Autumn

Bryan Garnett-Law/Flickr

Author and naturalist Larry Weber says with the coming of the autumnal equinox, living things start thinking ahead to how they will cope with the coming winter.

There are four methods: which one/s will you employ?

Anita Ritenour

Author and naturalist Larry Weber observes the final week of summer, noting the warmer temps (10 degrees above average for September!).  The leaves are already starting to change: Maples, sumacs, dogwoods are turning red, but so are Virginia creeper and poison ivy. Yellow leaves to look out for are the ash, birch and poplar trees. Birds are migrating – this is "hawk weekend" in the Duluth area.  Geese and cranes are in motion, as are the warblers, thrushes and flickers, among others.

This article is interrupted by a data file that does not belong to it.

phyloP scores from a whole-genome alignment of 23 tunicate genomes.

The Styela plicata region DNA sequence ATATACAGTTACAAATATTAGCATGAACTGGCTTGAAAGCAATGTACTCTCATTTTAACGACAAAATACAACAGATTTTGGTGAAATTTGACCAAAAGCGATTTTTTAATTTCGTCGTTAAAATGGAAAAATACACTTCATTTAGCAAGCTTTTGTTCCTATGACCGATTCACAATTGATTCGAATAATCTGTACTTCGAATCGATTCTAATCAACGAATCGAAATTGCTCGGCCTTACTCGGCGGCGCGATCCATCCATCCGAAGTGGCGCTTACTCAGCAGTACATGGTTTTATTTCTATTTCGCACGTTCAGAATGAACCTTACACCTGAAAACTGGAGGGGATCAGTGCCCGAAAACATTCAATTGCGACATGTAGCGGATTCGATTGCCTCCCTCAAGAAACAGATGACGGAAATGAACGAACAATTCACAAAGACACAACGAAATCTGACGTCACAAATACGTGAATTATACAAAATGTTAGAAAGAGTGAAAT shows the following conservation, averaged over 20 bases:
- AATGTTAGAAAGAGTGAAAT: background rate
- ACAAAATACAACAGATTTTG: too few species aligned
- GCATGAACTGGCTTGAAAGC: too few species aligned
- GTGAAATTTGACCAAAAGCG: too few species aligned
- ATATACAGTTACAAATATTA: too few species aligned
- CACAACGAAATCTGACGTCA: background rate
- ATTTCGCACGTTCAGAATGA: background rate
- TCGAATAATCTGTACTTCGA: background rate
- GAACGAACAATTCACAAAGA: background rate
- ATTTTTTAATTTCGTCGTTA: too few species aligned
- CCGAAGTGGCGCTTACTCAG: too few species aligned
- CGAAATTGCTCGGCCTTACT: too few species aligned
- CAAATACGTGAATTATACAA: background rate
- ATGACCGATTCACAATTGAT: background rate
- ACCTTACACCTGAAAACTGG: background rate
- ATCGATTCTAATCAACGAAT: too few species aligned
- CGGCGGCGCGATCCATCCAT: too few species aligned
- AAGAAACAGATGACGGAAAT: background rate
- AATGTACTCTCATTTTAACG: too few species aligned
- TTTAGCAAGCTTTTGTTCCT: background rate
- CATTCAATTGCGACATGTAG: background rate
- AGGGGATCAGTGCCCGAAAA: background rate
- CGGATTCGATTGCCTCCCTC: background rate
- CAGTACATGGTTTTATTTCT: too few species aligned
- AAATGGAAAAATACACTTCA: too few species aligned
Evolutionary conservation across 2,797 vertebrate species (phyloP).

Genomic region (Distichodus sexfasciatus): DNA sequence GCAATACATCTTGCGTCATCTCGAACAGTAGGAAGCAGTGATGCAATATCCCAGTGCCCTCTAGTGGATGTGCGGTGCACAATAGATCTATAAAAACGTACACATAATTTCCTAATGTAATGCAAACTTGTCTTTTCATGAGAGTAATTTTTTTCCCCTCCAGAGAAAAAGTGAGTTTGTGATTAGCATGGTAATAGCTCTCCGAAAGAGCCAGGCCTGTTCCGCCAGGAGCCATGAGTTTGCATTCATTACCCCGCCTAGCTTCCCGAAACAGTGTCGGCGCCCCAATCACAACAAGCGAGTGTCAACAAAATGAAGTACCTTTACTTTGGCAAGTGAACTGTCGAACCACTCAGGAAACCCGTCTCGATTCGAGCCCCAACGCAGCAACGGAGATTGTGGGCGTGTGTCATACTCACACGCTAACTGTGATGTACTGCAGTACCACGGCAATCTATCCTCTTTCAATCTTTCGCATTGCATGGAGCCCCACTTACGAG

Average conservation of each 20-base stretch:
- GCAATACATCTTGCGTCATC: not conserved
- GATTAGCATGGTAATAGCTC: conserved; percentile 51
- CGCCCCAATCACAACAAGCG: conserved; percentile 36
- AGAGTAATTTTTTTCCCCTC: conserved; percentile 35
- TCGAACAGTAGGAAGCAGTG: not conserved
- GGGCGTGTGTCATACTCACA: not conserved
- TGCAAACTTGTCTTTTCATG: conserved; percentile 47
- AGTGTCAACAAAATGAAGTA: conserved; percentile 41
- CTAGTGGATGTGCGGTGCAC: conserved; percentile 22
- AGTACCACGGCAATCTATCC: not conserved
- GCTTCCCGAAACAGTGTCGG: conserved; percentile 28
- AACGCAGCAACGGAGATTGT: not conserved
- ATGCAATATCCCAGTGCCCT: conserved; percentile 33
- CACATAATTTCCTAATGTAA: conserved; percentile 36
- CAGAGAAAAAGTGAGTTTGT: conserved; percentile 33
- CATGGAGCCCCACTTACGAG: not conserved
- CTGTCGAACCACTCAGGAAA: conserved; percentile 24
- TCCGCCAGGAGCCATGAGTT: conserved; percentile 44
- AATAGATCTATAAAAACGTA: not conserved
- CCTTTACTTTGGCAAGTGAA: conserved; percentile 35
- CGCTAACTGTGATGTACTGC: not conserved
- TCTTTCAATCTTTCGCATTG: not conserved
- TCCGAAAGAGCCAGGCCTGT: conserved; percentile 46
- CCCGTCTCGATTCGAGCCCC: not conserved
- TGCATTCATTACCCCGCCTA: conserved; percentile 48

Jared Smith

  Author and naturalist Larry Weber talks about the welcome rain (hopefully reviving the mushroom population), as well as the Perseids meteor shower, migrating birds, tree frogs, insects, wildflowers, and blackberries.  Larry also has noted that some leaves are beginning to show autumn color – the birches in particular are changing early, perhaps due to the dry weather.